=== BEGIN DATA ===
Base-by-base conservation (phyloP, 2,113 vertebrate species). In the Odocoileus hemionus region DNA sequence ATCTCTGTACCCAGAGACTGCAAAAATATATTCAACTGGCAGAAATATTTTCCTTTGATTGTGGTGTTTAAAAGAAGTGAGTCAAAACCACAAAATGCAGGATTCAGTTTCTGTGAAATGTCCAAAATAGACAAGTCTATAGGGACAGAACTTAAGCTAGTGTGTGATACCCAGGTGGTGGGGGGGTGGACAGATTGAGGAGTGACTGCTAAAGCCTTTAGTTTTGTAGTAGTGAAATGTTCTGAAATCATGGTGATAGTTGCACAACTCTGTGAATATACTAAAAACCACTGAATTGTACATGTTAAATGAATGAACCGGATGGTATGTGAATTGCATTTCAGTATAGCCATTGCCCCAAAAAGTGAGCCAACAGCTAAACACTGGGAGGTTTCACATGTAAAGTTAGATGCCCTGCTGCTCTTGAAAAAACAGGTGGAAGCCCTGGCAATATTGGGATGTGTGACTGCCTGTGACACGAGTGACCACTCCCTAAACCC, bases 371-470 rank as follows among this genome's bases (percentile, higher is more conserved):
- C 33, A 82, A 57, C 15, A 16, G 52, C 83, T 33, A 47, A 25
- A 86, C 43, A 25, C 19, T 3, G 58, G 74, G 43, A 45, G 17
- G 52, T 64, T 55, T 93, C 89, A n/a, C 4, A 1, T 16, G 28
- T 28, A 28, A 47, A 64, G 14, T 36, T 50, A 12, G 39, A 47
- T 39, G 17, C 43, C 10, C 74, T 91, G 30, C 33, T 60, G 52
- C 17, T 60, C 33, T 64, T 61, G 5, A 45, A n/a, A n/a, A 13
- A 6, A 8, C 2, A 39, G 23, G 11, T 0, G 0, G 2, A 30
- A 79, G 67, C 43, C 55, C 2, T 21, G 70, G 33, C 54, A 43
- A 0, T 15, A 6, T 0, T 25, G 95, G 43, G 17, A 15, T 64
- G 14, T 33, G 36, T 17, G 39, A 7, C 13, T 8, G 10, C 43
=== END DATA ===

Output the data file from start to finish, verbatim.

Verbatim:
Base-by-base conservation (phyloP, 2,113 vertebrate species). In the Odocoileus hemionus region DNA sequence ATCTCTGTACCCAGAGACTGCAAAAATATATTCAACTGGCAGAAATATTTTCCTTTGATTGTGGTGTTTAAAAGAAGTGAGTCAAAACCACAAAATGCAGGATTCAGTTTCTGTGAAATGTCCAAAATAGACAAGTCTATAGGGACAGAACTTAAGCTAGTGTGTGATACCCAGGTGGTGGGGGGGTGGACAGATTGAGGAGTGACTGCTAAAGCCTTTAGTTTTGTAGTAGTGAAATGTTCTGAAATCATGGTGATAGTTGCACAACTCTGTGAATATACTAAAAACCACTGAATTGTACATGTTAAATGAATGAACCGGATGGTATGTGAATTGCATTTCAGTATAGCCATTGCCCCAAAAAGTGAGCCAACAGCTAAACACTGGGAGGTTTCACATGTAAAGTTAGATGCCCTGCTGCTCTTGAAAAAACAGGTGGAAGCCCTGGCAATATTGGGATGTGTGACTGCCTGTGACACGAGTGACCACTCCCTAAACCC, bases 371-470 rank as follows among this genome's bases (percentile, higher is more conserved):
- C 33, A 82, A 57, C 15, A 16, G 52, C 83, T 33, A 47, A 25
- A 86, C 43, A 25, C 19, T 3, G 58, G 74, G 43, A 45, G 17
- G 52, T 64, T 55, T 93, C 89, A n/a, C 4, A 1, T 16, G 28
- T 28, A 28, A 47, A 64, G 14, T 36, T 50, A 12, G 39, A 47
- T 39, G 17, C 43, C 10, C 74, T 91, G 30, C 33, T 60, G 52
- C 17, T 60, C 33, T 64, T 61, G 5, A 45, A n/a, A n/a, A 13
- A 6, A 8, C 2, A 39, G 23, G 11, T 0, G 0, G 2, A 30
- A 79, G 67, C 43, C 55, C 2, T 21, G 70, G 33, C 54, A 43
- A 0, T 15, A 6, T 0, T 25, G 95, G 43, G 17, A 15, T 64
- G 14, T 33, G 36, T 17, G 39, A 7, C 13, T 8, G 10, C 43